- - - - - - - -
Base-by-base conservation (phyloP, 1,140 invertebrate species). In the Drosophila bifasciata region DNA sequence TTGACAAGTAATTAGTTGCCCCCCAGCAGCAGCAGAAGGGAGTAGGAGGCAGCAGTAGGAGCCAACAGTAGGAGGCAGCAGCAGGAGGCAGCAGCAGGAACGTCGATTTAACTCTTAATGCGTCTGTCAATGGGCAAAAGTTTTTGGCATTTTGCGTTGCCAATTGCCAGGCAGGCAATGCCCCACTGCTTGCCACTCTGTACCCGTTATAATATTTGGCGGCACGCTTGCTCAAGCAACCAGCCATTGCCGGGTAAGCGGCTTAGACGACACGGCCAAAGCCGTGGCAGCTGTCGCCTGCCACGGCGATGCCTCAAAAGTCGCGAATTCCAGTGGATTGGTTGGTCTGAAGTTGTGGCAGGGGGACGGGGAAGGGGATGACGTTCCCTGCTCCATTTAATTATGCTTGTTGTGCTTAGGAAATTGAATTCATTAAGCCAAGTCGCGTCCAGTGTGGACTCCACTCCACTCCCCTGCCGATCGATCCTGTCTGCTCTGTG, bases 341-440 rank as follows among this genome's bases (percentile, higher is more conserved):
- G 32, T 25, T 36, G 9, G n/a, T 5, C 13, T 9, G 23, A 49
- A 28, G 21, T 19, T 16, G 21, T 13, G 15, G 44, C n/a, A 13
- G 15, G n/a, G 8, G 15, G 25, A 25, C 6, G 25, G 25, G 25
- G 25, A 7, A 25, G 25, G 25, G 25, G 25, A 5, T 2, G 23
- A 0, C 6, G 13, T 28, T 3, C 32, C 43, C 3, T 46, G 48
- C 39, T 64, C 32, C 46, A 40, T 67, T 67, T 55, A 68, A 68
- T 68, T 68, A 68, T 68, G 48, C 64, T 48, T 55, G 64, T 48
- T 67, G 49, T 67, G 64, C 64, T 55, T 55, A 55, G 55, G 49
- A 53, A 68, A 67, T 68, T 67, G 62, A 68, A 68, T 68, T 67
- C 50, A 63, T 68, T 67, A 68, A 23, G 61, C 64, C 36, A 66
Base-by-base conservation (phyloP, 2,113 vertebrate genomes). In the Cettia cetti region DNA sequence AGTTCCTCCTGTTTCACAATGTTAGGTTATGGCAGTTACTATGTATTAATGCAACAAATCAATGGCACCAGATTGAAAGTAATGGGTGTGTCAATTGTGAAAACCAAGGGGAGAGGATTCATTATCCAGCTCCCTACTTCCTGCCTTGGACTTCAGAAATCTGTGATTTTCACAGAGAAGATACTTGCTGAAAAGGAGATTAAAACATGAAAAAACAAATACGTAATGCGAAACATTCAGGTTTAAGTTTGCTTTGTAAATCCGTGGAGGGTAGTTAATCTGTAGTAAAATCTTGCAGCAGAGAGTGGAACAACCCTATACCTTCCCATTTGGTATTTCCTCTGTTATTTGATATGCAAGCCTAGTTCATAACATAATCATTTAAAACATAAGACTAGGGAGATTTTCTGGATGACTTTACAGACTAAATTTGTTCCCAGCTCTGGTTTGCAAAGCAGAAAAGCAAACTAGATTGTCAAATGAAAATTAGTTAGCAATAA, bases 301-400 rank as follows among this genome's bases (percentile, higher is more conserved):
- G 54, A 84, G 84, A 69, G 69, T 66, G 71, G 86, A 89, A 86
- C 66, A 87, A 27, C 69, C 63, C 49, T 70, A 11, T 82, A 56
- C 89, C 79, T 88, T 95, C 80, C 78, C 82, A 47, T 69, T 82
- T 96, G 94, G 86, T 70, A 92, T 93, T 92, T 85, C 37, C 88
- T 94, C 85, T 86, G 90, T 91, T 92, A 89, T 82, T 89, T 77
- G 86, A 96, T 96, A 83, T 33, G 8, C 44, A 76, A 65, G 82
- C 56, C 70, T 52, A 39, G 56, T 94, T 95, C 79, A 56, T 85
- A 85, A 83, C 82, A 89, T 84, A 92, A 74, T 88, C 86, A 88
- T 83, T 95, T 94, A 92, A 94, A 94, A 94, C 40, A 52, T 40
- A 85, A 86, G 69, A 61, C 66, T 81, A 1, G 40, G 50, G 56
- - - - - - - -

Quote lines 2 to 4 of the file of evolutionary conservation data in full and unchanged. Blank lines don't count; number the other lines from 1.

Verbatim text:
- G 32, T 25, T 36, G 9, G n/a, T 5, C 13, T 9, G 23, A 49
- A 28, G 21, T 19, T 16, G 21, T 13, G 15, G 44, C n/a, A 13
- G 15, G n/a, G 8, G 15, G 25, A 25, C 6, G 25, G 25, G 25